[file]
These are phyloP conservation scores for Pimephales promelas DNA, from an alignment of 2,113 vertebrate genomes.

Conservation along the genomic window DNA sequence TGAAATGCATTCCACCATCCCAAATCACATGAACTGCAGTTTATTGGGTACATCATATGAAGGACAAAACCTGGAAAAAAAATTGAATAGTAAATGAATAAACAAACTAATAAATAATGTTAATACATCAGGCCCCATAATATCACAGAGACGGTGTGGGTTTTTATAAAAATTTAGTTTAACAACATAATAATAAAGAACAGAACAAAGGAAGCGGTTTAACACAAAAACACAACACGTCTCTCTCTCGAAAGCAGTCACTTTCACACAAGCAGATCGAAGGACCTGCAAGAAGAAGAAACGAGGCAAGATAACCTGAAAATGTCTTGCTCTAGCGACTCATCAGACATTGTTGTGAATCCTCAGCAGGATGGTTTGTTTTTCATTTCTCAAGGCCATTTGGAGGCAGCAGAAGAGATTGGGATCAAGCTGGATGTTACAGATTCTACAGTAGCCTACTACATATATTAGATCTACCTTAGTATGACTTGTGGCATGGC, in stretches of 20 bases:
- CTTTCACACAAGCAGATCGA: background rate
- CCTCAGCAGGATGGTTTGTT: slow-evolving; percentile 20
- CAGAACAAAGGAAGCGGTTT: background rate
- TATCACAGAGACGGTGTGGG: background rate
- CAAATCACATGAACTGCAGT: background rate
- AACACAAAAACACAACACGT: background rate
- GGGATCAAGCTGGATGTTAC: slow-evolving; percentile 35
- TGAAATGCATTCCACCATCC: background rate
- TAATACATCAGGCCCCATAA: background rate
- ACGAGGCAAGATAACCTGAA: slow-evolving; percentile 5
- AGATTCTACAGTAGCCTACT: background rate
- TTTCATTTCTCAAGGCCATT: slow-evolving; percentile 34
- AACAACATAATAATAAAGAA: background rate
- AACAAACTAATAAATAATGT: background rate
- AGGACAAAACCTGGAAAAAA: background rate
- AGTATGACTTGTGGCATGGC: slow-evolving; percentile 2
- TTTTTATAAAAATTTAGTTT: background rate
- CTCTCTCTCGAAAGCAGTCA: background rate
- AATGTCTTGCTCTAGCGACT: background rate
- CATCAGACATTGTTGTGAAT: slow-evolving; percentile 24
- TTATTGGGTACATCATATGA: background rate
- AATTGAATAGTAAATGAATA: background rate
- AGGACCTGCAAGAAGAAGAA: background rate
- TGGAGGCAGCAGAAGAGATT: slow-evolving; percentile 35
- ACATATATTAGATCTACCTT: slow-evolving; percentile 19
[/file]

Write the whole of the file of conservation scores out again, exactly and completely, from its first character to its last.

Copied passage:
These are phyloP conservation scores for Pimephales promelas DNA, from an alignment of 2,113 vertebrate genomes.

Conservation along the genomic window DNA sequence TGAAATGCATTCCACCATCCCAAATCACATGAACTGCAGTTTATTGGGTACATCATATGAAGGACAAAACCTGGAAAAAAAATTGAATAGTAAATGAATAAACAAACTAATAAATAATGTTAATACATCAGGCCCCATAATATCACAGAGACGGTGTGGGTTTTTATAAAAATTTAGTTTAACAACATAATAATAAAGAACAGAACAAAGGAAGCGGTTTAACACAAAAACACAACACGTCTCTCTCTCGAAAGCAGTCACTTTCACACAAGCAGATCGAAGGACCTGCAAGAAGAAGAAACGAGGCAAGATAACCTGAAAATGTCTTGCTCTAGCGACTCATCAGACATTGTTGTGAATCCTCAGCAGGATGGTTTGTTTTTCATTTCTCAAGGCCATTTGGAGGCAGCAGAAGAGATTGGGATCAAGCTGGATGTTACAGATTCTACAGTAGCCTACTACATATATTAGATCTACCTTAGTATGACTTGTGGCATGGC, in stretches of 20 bases:
- CTTTCACACAAGCAGATCGA: background rate
- CCTCAGCAGGATGGTTTGTT: slow-evolving; percentile 20
- CAGAACAAAGGAAGCGGTTT: background rate
- TATCACAGAGACGGTGTGGG: background rate
- CAAATCACATGAACTGCAGT: background rate
- AACACAAAAACACAACACGT: background rate
- GGGATCAAGCTGGATGTTAC: slow-evolving; percentile 35
- TGAAATGCATTCCACCATCC: background rate
- TAATACATCAGGCCCCATAA: background rate
- ACGAGGCAAGATAACCTGAA: slow-evolving; percentile 5
- AGATTCTACAGTAGCCTACT: background rate
- TTTCATTTCTCAAGGCCATT: slow-evolving; percentile 34
- AACAACATAATAATAAAGAA: background rate
- AACAAACTAATAAATAATGT: background rate
- AGGACAAAACCTGGAAAAAA: background rate
- AGTATGACTTGTGGCATGGC: slow-evolving; percentile 2
- TTTTTATAAAAATTTAGTTT: background rate
- CTCTCTCTCGAAAGCAGTCA: background rate
- AATGTCTTGCTCTAGCGACT: background rate
- CATCAGACATTGTTGTGAAT: slow-evolving; percentile 24
- TTATTGGGTACATCATATGA: background rate
- AATTGAATAGTAAATGAATA: background rate
- AGGACCTGCAAGAAGAAGAA: background rate
- TGGAGGCAGCAGAAGAGATT: slow-evolving; percentile 35
- ACATATATTAGATCTACCTT: slow-evolving; percentile 19